South Korea is one of the best performers in Esports tournaments and has some of the best teams in the world. With such a competitive environment, hacking & cheating to destroy the integrity of the game is a common issue there. To curb this, the Government has taken serious steps involving imposing hefty fines and jail terms.

  • Boosting for Profit- Boosting for profit (when a gamer logs into another gamer's account to play a ranked game to increase their ranking) is punishable by up to 2 years in jail and KRW 20 million ($18,000) fine under the Game Industry Promotion Act 2017.2
  • Social Security System Based login- The Game Industry Promotion Act, 2017 provides for a login system through the registered Social Security ("SSIN") of the players engaging in eSports. This allows the authority to track players who have indulged in harmful in-game practices as per the Act and punish them accordingly.
  • Punishment for hacking- In December 2016, due to the rise in hacking activities in online gaming, the South Korean Parliament passed an amendment to the Game Industry Promotion Act, 2006 making it illegal to produce and distribute software that is against the terms of service and the game publisher policy. Aimbots, hacking software, scripters, and cheats fall under the amendment and the punishment for hacking is a fine of up to $43,000 or 5 years in jail. This definitely should not be taken lightly if someone tries to pursue a path toward video game hacking.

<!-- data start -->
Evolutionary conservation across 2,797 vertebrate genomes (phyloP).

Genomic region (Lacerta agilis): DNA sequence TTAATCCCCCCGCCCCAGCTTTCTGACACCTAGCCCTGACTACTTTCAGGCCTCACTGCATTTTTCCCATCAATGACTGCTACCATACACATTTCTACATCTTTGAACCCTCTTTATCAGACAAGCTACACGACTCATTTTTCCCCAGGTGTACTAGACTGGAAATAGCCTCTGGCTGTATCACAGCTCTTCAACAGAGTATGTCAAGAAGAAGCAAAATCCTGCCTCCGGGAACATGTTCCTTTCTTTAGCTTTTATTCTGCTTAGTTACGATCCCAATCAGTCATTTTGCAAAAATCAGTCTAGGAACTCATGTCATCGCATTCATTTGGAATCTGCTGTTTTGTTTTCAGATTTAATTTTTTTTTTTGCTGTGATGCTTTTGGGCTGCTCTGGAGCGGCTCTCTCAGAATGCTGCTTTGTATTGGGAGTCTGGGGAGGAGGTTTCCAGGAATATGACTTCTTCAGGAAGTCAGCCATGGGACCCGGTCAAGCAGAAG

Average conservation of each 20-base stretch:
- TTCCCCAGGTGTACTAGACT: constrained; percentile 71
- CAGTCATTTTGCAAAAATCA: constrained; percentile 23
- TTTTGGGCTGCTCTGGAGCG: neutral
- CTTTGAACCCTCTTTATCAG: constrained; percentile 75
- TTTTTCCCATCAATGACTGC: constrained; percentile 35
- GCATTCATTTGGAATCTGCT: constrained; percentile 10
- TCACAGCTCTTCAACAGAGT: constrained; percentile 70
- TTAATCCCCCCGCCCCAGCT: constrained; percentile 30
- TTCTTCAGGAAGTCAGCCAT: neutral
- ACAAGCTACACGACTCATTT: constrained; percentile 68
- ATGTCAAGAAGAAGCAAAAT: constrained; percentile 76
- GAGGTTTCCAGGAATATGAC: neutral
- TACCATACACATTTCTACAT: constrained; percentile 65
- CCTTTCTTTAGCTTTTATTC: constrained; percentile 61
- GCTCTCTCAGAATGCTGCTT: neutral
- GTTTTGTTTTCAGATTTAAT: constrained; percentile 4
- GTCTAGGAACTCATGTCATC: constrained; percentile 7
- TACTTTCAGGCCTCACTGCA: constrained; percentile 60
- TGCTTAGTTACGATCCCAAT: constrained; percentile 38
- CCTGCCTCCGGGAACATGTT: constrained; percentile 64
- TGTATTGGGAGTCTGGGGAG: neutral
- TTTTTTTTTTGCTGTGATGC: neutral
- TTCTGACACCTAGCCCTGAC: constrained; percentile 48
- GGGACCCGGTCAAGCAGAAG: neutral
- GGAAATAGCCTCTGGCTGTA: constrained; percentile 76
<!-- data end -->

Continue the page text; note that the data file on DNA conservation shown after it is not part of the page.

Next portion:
Intellectual Property Rights in Esports


Copyrights Act, 1957 - According to Section 2(d)(vi), an "author" is defined as the person who creates any literary, dramatic, musical, or artistic work that is computer-generated. In light of this, the Gaming company or publisher would be considered the author in the context of Esports and would be granted all authorship rights. This interpretation should be consistent with Section 17 of the Copyright Act, which concludes scenarios involving the first owner of the copyright. This means that the authorship would only vest with the publisher without a contract.

The visual and audio representation, the unique characters and their names, skins, loot boxes are always the things that make a game unique and popular among the masses. So, to maintain its credibility it should be protected with a copyright license. So yes, there is something to cheer for the game publishers in India because there is a specific law for the protection of their intellectual property in video game creation.3